As android matured, of has become less about third part and more about what is available out of the box. Which is of course Google. With manufacturers that mat change slightly buy first and foremost is Google. Apple may have that "snob" factor but even got have to admit they make the best jack of all trades mobile devices. The only phone that came close on the android side was the Moto X. For windows phone it wasn't exactly the first party stuff that was the problem it was mainly third party. And while it has caught up mostly for the stuff that is being used now. The main concern is whatever comes out next may not be on WP and that's what is the problem with consumers along with poor marketing. How can I recommend someone who owns an iPhone to get a WP if the apps and games they like to play may not be there. There's also the question of does the person even use Microsoft services in the first place.

    Posted via the WPC App for Android!
    We need an app like hangout from Microsoft.

    Sent from my C2305 using WPCentral Forums mobile app
    04-09-2014 11:26 AM
  21. prasath1234's Avatar
    Thanks for an interesting post. I'd like to respond (while accepting of course that you know what is the best phone for you).

    The problem with relying on everything being built into the OS is that it assumes the one company (in this case Microsoft) has all the best ideas and can support everything that everyone wants. It also makes that company very powerful - they get to choose what is in and what is out, and of course give preference to their own interests. Imagine if Windows on the desktop didn't have such good 3rd party extensibility - would we ever have had, say, web browsers? Or Skype? Or actually most of the features we use today, whether used by everyone or very specialist? I also find 3rd party apps are usually better supported than core OS features. I expect the Facebook and Spotify apps on my Moto G to be updated long after Motorola give up on the core OS. And hopefully app developers are working on all kinds of exciting new things, which they can release fully independently of OS updates, and independently of whether the company controlling the platform thinks it's a good idea, or aligns with their interests.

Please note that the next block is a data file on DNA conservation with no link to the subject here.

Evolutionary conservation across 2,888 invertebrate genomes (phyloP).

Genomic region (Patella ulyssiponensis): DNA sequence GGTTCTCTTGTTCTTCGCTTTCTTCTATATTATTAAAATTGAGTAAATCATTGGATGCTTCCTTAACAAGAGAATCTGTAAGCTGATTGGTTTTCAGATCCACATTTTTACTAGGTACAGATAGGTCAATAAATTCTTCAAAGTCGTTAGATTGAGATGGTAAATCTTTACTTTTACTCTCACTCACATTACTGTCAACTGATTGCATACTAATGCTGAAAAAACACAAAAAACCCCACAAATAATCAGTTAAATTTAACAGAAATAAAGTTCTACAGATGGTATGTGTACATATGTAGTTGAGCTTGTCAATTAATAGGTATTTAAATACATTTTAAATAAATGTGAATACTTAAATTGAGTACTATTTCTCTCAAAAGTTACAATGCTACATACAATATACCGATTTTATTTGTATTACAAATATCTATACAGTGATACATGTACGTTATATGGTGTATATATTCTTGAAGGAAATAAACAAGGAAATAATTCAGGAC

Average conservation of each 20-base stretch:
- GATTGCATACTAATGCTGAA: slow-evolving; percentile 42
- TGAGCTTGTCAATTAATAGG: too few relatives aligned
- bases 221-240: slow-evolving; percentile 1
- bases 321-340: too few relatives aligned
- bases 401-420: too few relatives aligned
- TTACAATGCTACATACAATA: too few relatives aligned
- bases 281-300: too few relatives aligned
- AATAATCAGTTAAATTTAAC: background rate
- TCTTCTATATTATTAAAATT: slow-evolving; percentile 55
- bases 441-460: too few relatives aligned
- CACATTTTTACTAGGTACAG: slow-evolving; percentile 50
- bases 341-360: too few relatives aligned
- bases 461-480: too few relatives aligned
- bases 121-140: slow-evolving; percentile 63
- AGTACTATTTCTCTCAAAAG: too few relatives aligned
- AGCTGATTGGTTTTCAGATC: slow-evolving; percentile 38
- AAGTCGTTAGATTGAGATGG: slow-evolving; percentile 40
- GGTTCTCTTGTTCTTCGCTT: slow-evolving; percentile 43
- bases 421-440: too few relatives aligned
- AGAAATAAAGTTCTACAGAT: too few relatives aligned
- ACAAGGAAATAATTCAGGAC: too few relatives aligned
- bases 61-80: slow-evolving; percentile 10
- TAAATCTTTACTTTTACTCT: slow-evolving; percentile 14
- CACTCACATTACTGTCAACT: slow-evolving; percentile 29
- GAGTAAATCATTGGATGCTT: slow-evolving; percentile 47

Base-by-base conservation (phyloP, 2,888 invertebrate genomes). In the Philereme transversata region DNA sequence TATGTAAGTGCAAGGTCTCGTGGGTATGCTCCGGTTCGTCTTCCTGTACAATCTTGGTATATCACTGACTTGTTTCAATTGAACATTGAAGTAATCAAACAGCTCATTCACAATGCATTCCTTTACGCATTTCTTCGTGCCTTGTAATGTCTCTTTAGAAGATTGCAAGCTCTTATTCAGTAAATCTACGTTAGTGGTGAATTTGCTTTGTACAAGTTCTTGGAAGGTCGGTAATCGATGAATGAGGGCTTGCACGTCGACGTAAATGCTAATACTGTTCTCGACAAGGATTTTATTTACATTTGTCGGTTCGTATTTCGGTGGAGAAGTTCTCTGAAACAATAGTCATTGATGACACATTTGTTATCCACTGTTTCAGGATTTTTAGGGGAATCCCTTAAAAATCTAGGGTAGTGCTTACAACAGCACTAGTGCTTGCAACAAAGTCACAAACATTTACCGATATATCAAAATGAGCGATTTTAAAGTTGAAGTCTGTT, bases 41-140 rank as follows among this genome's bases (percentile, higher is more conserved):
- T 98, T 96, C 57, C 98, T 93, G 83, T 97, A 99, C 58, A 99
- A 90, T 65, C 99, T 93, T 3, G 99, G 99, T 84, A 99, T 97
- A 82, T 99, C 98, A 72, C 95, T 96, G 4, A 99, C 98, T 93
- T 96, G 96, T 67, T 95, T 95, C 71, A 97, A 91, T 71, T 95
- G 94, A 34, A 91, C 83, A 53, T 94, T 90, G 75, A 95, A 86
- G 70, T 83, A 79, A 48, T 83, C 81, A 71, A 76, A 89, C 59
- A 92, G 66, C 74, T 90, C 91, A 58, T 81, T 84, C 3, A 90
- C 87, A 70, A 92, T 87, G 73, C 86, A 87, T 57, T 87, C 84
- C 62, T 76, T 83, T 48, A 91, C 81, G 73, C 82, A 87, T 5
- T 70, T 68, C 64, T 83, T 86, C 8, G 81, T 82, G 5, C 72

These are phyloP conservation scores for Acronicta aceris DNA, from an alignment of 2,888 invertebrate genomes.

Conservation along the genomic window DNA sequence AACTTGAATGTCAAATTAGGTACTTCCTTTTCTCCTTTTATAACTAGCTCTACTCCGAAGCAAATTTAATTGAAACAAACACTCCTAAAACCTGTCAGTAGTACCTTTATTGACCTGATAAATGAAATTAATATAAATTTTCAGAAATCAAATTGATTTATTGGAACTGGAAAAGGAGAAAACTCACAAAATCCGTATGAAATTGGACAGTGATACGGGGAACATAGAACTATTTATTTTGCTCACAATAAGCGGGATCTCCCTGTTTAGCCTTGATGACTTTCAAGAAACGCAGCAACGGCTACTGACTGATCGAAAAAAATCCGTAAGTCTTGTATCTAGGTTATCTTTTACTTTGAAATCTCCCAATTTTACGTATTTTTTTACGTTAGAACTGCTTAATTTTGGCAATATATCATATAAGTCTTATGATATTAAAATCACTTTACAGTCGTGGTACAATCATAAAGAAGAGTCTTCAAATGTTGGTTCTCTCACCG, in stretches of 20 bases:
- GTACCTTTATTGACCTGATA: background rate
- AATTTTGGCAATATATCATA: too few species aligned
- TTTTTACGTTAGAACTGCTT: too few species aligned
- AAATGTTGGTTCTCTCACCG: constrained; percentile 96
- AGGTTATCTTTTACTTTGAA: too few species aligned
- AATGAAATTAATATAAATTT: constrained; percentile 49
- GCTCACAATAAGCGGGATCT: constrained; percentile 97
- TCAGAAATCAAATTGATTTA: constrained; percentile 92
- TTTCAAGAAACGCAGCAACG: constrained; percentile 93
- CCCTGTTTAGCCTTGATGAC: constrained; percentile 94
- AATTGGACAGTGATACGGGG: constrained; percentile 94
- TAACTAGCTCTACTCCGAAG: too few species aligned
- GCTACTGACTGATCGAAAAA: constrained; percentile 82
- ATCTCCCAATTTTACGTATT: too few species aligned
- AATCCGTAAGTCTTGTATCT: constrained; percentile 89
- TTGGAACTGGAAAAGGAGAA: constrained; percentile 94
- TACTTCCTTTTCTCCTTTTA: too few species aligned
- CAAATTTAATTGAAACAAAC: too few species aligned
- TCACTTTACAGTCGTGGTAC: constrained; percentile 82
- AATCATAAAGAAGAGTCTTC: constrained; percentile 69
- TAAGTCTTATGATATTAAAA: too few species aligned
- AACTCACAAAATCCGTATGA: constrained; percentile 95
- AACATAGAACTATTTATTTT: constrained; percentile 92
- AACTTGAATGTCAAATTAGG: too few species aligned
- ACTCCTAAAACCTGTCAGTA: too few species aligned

Microsoft wants it's user to glue to Windows 8 pc or laptop rather than Windows phone.from what I think about limiting features.

    Sent from my C2305 using WPCentral Forums mobile app
    04-09-2014 11:34 AM
  22. prasath1234's Avatar
    Wp8.1 will succeed only if it has lot of native apps as available on android.people trade smoothness security or whatever superiority for the word apps.I talk about general public.wp8 has to become like Apple.

    Sent from my C2305 using WPCentral Forums mobile app
    wpn00b likes this.
    04-09-2014 11:39 AM
  23. A895's Avatar
    Well, a small search indicates there is enough sources to back this up: CLICK
    A lot of the results are clockbait headlines. Of course the majority of malware would be found on android if it owns the majority of the smartphone market.

    Posted via the WPC App for Android!
    monso0n likes this.
    04-09-2014 11:47 AM
  24. A895's Avatar
    We need an app like hangout from Microsoft.

    Sent from my C2305 using WPCentral Forums mobile app
    Skype?

    Posted via the WPC App for Android!
    wpn00b likes this.
    04-09-2014 11:58 AM
  25. prasath1234's Avatar
    Skype?

    Posted via the WPC App for Android!
    Oh but many of my friends use hangouts.atleast is hangout available in Windows 8

    Sent from my C2305 using WPCentral Forums mobile app
    04-09-2014 12:04 PM